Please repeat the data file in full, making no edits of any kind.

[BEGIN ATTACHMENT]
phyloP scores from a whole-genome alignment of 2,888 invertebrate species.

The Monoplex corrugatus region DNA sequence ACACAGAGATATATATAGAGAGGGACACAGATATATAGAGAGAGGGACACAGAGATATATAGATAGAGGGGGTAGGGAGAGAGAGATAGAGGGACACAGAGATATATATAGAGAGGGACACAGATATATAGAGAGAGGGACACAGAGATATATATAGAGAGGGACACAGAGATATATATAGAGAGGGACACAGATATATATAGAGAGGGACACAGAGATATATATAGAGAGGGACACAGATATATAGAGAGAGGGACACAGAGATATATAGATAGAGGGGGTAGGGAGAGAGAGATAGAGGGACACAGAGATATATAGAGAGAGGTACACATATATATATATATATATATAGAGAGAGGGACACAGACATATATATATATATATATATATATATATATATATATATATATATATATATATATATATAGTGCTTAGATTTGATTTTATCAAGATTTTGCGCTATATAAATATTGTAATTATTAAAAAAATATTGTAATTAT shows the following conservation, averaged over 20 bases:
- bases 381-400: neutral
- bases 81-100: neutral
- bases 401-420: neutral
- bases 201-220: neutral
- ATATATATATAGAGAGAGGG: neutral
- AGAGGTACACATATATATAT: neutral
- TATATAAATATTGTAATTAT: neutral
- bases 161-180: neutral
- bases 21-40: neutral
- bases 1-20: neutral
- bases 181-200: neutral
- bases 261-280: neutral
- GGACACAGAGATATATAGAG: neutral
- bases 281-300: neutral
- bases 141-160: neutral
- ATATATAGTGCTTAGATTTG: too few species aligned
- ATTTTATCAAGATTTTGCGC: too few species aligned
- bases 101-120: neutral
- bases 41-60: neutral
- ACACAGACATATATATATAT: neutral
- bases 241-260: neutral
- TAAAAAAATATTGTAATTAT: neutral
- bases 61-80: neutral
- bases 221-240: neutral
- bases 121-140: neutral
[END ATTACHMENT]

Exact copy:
phyloP scores from a whole-genome alignment of 2,888 invertebrate species.

The Monoplex corrugatus region DNA sequence ACACAGAGATATATATAGAGAGGGACACAGATATATAGAGAGAGGGACACAGAGATATATAGATAGAGGGGGTAGGGAGAGAGAGATAGAGGGACACAGAGATATATATAGAGAGGGACACAGATATATAGAGAGAGGGACACAGAGATATATATAGAGAGGGACACAGAGATATATATAGAGAGGGACACAGATATATATAGAGAGGGACACAGAGATATATATAGAGAGGGACACAGATATATAGAGAGAGGGACACAGAGATATATAGATAGAGGGGGTAGGGAGAGAGAGATAGAGGGACACAGAGATATATAGAGAGAGGTACACATATATATATATATATATATAGAGAGAGGGACACAGACATATATATATATATATATATATATATATATATATATATATATATATATATATATATATAGTGCTTAGATTTGATTTTATCAAGATTTTGCGCTATATAAATATTGTAATTATTAAAAAAATATTGTAATTAT shows the following conservation, averaged over 20 bases:
- bases 381-400: neutral
- bases 81-100: neutral
- bases 401-420: neutral
- bases 201-220: neutral
- ATATATATATAGAGAGAGGG: neutral
- AGAGGTACACATATATATAT: neutral
- TATATAAATATTGTAATTAT: neutral
- bases 161-180: neutral
- bases 21-40: neutral
- bases 1-20: neutral
- bases 181-200: neutral
- bases 261-280: neutral
- GGACACAGAGATATATAGAG: neutral
- bases 281-300: neutral
- bases 141-160: neutral
- ATATATAGTGCTTAGATTTG: too few species aligned
- ATTTTATCAAGATTTTGCGC: too few species aligned
- bases 101-120: neutral
- bases 41-60: neutral
- ACACAGACATATATATATAT: neutral
- bases 241-260: neutral
- TAAAAAAATATTGTAATTAT: neutral
- bases 61-80: neutral
- bases 221-240: neutral
- bases 121-140: neutral